Finnish Folk Rya – Hämeenlinna 1711
152 cm x 188 cm
# Threads between Pile rows: 12
Rya Pile Length: 1.5 cm
# Threads per Knot: 6
Owner Galerie Horhammer, Helsinki
Deposited in Finnish National Museum
Now that I am slowly recovering from my surgery and freedom of movement is returning to my right arm, I have started to weave again. My love for Rya Rugs lives on and I am starting to make Rya Rug kits again. The rya kits will be for sale at my other website: Paivatar.com
Over the years, I have collected some wonderful resource books about the ryijy of Finland (now mostly out of print). I thought it would be fun to make a few reproductions of these works of art. I have sourced beautiful organic wool yarns and now have a good supply of natural plant dyes that I can use for these kits.
This Hameenlinna Ryijy – 1711 is one of the Coloured Plates that are featured in the Ryiyu Rugs of Finland book, 1926.
What struck me, when examining the image is the colours in this ryijy.
It clearly shows the natural plant colours that were in use in the 1700’s and are still used throughout the world today.
The red and the navy blue (Indigo) were used predominantly in this rug, which demonstrates that these colours were in abundant supply.
Indigo was traded throughout the world, and imported by ship to Finland.
Red Madder was grown locally in Finland and throughout the world, and still is.
Yellow was also woven in this rug. Yellows are most likely grown locally using flower blossoms and leaves.
The rya seems to also small bits of lighter blue, which could be Woad, that can be grown locally of Finland.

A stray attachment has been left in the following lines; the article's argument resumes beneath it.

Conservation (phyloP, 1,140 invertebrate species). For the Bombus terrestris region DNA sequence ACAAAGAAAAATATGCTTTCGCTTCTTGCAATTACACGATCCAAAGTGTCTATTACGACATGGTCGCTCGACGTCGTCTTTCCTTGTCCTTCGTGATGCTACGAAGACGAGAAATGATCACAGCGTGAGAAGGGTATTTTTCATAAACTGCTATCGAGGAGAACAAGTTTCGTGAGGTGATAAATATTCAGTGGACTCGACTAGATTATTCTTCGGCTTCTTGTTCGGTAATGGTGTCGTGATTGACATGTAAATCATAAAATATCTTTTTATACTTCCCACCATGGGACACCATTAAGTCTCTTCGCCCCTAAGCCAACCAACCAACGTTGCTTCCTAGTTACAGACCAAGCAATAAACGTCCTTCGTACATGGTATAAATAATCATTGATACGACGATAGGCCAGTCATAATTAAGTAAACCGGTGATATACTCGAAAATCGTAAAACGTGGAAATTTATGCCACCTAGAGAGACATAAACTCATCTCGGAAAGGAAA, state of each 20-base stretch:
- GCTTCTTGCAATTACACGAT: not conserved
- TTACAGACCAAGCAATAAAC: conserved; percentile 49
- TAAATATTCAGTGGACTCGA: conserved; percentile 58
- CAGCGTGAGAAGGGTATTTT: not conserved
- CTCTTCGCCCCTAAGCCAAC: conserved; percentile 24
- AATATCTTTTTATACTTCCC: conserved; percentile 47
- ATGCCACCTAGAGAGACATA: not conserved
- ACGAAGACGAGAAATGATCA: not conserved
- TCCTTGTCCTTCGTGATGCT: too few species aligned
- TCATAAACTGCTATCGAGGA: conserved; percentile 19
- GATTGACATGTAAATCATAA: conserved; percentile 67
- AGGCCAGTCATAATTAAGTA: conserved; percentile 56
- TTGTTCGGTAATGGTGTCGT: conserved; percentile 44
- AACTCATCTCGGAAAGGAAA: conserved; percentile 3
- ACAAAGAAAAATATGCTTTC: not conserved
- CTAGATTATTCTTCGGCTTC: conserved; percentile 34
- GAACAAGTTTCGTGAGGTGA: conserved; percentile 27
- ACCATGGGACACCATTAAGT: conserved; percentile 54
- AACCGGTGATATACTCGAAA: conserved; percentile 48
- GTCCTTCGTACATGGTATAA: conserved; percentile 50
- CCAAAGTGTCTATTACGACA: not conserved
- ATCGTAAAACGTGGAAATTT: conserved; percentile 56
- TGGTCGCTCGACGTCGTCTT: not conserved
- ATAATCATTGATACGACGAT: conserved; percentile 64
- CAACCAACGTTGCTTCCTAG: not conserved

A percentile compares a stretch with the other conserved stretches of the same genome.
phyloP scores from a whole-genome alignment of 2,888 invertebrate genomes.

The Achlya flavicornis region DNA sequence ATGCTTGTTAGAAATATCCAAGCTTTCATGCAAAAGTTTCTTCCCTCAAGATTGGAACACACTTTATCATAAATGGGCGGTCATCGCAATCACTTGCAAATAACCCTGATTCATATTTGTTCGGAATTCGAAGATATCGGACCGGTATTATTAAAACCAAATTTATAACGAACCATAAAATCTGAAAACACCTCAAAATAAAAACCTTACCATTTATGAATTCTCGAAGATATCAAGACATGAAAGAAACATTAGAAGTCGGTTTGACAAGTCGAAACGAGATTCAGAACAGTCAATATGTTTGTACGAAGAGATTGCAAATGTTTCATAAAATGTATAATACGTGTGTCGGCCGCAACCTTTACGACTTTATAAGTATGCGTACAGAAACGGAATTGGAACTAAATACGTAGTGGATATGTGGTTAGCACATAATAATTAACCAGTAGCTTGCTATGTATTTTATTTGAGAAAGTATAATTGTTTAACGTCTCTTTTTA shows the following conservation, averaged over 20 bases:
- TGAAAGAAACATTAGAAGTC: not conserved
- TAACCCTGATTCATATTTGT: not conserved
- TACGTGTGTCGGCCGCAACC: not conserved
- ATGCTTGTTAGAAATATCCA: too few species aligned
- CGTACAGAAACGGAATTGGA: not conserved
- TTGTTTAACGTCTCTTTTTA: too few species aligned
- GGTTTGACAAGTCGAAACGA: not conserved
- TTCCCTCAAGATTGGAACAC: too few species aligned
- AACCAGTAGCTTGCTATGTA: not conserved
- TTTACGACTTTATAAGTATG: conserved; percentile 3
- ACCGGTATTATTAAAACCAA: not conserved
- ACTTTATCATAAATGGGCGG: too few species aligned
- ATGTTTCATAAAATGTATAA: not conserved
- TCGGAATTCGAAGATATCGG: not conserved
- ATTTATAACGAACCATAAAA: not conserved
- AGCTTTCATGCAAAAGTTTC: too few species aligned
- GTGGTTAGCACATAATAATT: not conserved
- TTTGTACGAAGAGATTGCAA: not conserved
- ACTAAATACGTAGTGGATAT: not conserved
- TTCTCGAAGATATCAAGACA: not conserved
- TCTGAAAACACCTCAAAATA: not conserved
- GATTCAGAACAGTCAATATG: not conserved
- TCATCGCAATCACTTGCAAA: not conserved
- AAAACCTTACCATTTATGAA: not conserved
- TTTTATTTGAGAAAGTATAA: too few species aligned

The other shades of colour are most likely produced by using over-dye techniques, where the primary colour is dyed and then the yarn is dipped into another dyebath.
Oranges shades are produced by dyeing with red madder and then dipped into a yellow dye bath.
Pink shades would be lighter shades of red madder as the dyebath exhausts.
Greens are dyed by first dyeing the wool in an Indigo vat and then dipping into a yellow dye bath.
It is interesting to note that the warp was hemp – not linen (flax). This indicates that hemp was also grown locally and handspun into yarn.
The weft between the rows of pile used 12 threads, indicating that this was a finely spun weft yarn, possibly of a fingering weight.
The number of threads per knot in the pile was 6. Again, I think it may have been a fine fingering weight.
The yarns would most likely have been handspun.
When rya rugs were and are constructed on a loom, the rows of pile are knotted during the weaving process. Ghiordes type of knots are tied (much as in a Persian carpet along the row of weft.
The pile yarns that are used are cut into small lengths, ready for tying into the rug. As there are many different shades and colours in this rug, I think that many of the yarns may have been made from leftover bits of knitting stash. Saved and put aside for making the rya. – Recycling – Nothing is wasted.
The larger sections of red and Indigo were probably dyed specially for this rug.
This Rya was a wedding rya, made for the bride and groom for their wedding day. The year of the wedding – 1711 – is knotted into the rya, along with their initials.
An image of 2 love birds is also knotted into the rya rug.
The Ryijy Rug Lives On – Finnish Ryijy Rugs 1778 – 2008, Tuomas Sopanen, Leena Willberg 2008, ISBN 978-952-92-3719-7
The Riyjy Rugs of Finland, U.T. Sirelius, Otava Publishing Company, 1926
More About Rya Rugs – AllFiberArts
Handspinning with Hemp
Or Please visit my Channel on Rumble for more how-to videos. https://rumble.com/Paivatar
Categories: RYA RUG Weaving